When passing thrower Nick Bosa saw Jones interviewed for this article outside of the 49ers’ locker room on Thursday, he suggested a question to his teammate as he passed: “Why can’t (naysayers) get you? to move ? Bosa said smiling.

All-Pro linebacker Fred Warner called Jones, Bosa and left tackle Trent Williams some of the 49ers’ strongest players.

“Some guys can bench any amount of weight in the weight room and then you go out on the court and it doesn’t translate,” Warner said. “He has the strength of football where he literally displaces adult men and mistreats them.”

Warner developed a greater appreciation for Jones looking at his seven-tackle performance from the sideline in Seattle. Warner, who missed the first game of his four-season career, saw Jones dismiss 320-pound center Ethan Pocic and crash into Peterson a fraction of a second after taking over, placing second and -15.

On the next snap, Jones quickly recognized a screen to Gerald Everett and sprinted sideways to his left to strip the tight end into the open field, forcing a fumble that led to a 24-yard touchdown pass to Kittle on the next game. It was reminiscent of the free-field save Jones made to Rams tight end Kendall Blanton last month to thwart a false field goal attempt.

Warner Rating: Jones will receive a big raise after signing a one-year, $ 3.5 million contract in March.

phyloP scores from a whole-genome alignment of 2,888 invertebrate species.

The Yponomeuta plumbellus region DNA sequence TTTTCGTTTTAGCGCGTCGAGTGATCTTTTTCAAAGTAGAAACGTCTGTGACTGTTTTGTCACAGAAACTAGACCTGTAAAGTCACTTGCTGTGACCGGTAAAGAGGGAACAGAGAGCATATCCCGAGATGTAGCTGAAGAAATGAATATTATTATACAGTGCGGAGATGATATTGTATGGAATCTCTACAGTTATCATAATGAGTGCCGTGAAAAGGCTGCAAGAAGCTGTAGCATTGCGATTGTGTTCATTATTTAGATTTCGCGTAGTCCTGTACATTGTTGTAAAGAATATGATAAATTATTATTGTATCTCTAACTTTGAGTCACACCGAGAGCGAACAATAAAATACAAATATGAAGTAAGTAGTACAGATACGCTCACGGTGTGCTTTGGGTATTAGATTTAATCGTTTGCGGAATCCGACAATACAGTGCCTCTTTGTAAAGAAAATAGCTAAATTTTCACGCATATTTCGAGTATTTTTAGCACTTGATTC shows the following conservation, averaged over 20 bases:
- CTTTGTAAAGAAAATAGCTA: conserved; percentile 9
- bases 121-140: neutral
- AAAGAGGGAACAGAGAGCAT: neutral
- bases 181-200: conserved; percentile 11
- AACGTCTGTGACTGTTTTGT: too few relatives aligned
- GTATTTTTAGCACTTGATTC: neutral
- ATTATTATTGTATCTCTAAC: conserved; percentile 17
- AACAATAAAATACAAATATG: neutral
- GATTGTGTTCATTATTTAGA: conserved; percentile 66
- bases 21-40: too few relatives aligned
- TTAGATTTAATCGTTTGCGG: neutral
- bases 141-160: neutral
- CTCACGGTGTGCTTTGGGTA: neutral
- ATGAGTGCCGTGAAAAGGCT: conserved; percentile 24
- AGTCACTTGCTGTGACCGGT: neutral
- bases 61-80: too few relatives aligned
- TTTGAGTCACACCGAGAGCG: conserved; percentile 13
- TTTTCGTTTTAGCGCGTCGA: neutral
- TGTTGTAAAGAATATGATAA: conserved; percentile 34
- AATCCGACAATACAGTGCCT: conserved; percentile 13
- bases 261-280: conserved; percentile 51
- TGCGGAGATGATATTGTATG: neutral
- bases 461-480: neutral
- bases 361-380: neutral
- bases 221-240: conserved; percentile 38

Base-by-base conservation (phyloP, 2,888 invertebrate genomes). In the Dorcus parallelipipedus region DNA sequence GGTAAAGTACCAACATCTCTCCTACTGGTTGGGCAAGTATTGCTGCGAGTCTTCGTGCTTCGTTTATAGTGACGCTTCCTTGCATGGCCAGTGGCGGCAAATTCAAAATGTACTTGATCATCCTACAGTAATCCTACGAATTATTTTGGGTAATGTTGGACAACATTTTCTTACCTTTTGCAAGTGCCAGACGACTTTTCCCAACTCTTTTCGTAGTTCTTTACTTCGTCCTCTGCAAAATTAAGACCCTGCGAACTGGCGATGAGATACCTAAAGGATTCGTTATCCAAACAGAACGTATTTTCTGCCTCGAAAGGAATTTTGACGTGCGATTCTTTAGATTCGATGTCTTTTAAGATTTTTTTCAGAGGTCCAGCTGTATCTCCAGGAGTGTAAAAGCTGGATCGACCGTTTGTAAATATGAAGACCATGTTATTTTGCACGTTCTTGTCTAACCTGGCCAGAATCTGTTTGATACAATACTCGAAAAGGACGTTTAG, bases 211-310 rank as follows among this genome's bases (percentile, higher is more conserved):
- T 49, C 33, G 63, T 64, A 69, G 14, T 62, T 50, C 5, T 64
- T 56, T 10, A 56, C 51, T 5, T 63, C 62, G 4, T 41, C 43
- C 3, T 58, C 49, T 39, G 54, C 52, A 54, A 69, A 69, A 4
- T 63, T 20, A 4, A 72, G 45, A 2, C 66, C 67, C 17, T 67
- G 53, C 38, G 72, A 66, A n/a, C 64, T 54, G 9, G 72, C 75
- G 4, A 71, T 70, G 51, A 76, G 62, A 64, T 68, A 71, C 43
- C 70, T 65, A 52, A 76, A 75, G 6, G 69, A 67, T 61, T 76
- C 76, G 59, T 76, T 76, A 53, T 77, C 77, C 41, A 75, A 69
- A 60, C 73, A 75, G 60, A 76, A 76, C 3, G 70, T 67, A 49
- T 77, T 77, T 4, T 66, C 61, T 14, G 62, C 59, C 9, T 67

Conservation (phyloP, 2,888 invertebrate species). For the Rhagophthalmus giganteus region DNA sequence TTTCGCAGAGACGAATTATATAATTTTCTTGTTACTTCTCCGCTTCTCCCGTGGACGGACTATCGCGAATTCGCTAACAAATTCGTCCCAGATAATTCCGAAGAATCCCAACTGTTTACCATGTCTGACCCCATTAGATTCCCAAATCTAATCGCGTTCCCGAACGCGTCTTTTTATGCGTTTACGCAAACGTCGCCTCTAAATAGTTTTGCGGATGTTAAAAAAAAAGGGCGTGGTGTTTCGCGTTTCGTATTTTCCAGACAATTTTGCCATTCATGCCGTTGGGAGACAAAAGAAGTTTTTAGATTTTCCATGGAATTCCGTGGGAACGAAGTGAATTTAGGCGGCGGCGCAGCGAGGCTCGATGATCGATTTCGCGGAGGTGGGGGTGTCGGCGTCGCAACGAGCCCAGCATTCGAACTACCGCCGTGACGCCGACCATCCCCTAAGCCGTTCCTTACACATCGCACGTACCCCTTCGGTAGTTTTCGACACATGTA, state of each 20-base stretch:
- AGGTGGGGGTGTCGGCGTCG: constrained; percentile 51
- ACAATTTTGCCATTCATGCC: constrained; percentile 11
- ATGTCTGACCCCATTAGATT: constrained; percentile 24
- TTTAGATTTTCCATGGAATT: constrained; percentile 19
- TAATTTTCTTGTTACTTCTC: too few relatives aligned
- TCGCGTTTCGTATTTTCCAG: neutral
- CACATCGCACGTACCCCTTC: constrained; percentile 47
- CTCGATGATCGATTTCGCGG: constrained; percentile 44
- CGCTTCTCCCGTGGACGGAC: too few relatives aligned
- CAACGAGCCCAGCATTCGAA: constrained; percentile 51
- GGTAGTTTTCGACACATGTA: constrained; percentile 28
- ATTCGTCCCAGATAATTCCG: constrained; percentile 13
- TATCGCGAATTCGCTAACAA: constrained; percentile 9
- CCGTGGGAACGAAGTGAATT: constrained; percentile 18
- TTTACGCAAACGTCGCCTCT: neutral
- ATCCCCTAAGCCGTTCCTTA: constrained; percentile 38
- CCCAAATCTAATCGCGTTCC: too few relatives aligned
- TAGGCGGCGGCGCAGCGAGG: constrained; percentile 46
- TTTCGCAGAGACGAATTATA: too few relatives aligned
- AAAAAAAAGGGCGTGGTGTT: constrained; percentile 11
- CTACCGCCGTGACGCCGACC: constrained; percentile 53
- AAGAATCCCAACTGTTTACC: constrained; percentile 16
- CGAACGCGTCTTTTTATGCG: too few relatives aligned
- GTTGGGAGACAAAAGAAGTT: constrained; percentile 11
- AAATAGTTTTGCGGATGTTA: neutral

“It’s a little hard to see when you’re in a game and playing (behind) him,” Warner said. “But look aside last weekend?” Phew, this guy is making money, I’ll say it.

Jones didn’t expect to be in this position early in his NFL career. He was the No.198 pick in 2017 and was coming out of a serious elbow injury after his final season at Ole Miss. His career goal after joining the 49ers was modest: to make the team.

However, Jones quickly discovered that he could move linemen at the NFL level as well. And he attributes the continuous work of the weight room to its ability to become more and more disruptive over the past five seasons. Jones has lifted over 500 pounds on the bench press and can squat nearly 800 pounds.

“I don’t brag, I don’t brag, but I’ve always been the strongest guy wherever I am,” Jones said. “Middle school. High school. College. Ole Miss. But when I got here there was a bunch of grown men and we were all that guy. Being up there, always, (in the NFL), c “is a blessing. I feel like the strength comes from endless hours in the weight room. And dedicate myself.”

His dedication is why Jones is among the 49ers’ best free agents to keep in March, a list that includes left tackle Laken Tomlinson and cornerback K’Waun Williams. Jones is focused on coming to the end of his best career season, but he doesn’t mind looking to the future.

“I would love to stay here,” Jones said. “I would love to be a 49er for the rest of my career. It’s that simple. But we’ll cross that bridge when the time comes.

Eric Branch covers the 49ers for The San Francisco Chronicle. Email: [email protected] Twitter: @Eric_Branch